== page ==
Growing Flowers with Datacenter Heat

The Open Source Grid and Cluster Conference is being held this week in Oakland, California. I attended the first day of the conference before flying home to meet a personal commitment. My favorite talk of the day was Paul Brenner's presentation titled Grid Heating: Dynamic Thermal Allocation via Grid Engine Tools.

Brenner, who works as a scientist in the University of Notre Dame's Center for Research Computing, is exploring innovative ways to exploit the waste heat generated by HPC and other datacenters via partnerships with various municipal entities in the South Bend area. His first prototype, currently in progress, involves placing a rack of HPC compute nodes at a local municipal greenhouse, the South Bend Greenhouse and Botanical Garden.

The greenhouse had recently been forced to close portion of its facility due to high natural gas heating costs. Brenner wondered if he could help. Since current datacenters can be viewed as massive electricity-to-heat converters (with a computational byproduct), it seemed there might be an opportunity to exploit the waste heat in some useful way. But transferring heat, especially low-grade waste heat, over distances is very inefficient. Was there a way to overcome this barrier?

Enter grid computing with its ability to harness remotely located compute resources. If Brenner couldn't transport the heat to the greenhouse, why not place the datacenter at the greenhouse? The garden gets the heat and Notre Dame gets the compute resources via established grid computing capabilities like Sun's Grid Engine distributed resource manager, which is already in use at Notre Dame. Cool idea? Hot idea!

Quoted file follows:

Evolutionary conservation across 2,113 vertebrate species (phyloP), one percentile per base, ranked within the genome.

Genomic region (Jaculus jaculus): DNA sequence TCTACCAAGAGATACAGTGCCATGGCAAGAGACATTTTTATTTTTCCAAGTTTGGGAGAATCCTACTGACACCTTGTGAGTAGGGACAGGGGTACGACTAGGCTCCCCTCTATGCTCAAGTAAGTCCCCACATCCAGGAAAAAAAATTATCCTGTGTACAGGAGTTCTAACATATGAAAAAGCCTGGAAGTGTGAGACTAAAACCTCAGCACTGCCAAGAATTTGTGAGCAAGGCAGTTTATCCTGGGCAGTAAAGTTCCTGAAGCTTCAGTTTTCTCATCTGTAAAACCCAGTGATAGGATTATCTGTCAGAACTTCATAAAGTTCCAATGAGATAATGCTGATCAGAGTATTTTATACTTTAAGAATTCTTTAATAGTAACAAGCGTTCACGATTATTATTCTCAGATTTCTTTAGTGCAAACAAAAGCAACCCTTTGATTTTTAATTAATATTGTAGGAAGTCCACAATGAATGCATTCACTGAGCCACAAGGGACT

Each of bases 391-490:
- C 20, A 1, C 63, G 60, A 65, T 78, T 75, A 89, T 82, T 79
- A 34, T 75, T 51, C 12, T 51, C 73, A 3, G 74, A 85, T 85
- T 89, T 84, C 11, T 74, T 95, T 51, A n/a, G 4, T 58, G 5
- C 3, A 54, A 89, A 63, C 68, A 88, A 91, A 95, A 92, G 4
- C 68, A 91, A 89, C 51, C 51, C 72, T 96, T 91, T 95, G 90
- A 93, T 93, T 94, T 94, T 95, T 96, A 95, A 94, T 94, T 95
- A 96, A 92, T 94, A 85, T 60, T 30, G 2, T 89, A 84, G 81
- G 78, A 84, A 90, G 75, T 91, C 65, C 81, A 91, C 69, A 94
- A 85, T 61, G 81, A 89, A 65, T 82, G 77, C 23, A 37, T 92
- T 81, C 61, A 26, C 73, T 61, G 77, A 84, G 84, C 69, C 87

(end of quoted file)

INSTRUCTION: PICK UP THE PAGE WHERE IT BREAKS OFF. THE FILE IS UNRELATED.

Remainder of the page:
Based on early prototype work which involves placing single rack in the greenhouse, the idea looks like a promising way to reduce natural gas heating requirements for the facility. Brenner has shown he can use grid scheduling software to deliver a desired temperature (within a range, of course) by simply adding or throttling compute jobs on the greenhouse cluster, which communicates with Notre Dame via a wide-area wireless broadband connection.

He has looked at humidity issues and so far they don't seem to be a problem given the ranges supported by typical compute gear. And he points out that while the greenhouse environment does not offer the highly filtered environment of a controlled datacenter, the particulate tolerance for typical compute gear is far in excess of EPA guidelines for people.

Phase II will involve placing three full racks of gear at the greenhouse to significantly reduce heating costs. Notre Dame will pay the electrical costs and use the compute resources. The city saves money on heating.

While the greenhouse is an interesting experiment, it is not ideal since its heating requirements will fluctuate seasonally. There are, however, other installations that have constant heating requirements--for example, hospitals have a 24x7 need for hot water. Sites like this could be interesting for future deployments.

Brenner's full presentation is available [PDF].


Comments:

This is indeed a cool hot topic. 7 years ago or so, I was in a organic gardening presentation in Texas where a greenhouse down in the Austin/San Antonio/TAMU area had large concrete water tanks under the plant support grid. In the tanks were Talapia that ate the algae and run-off from the completely organic fertilizer that was used on the plants. The Sun warmed the water during the day and the thermal mass of the tanks was enough at night to warm the greenhouse. It only works in the appropriate climate band, but I thought it very interesting.

Oh, and BTW, Cydney says hello.

Posted by Mike Stevens on May 15, 2008 at 09:49 AM EDT #

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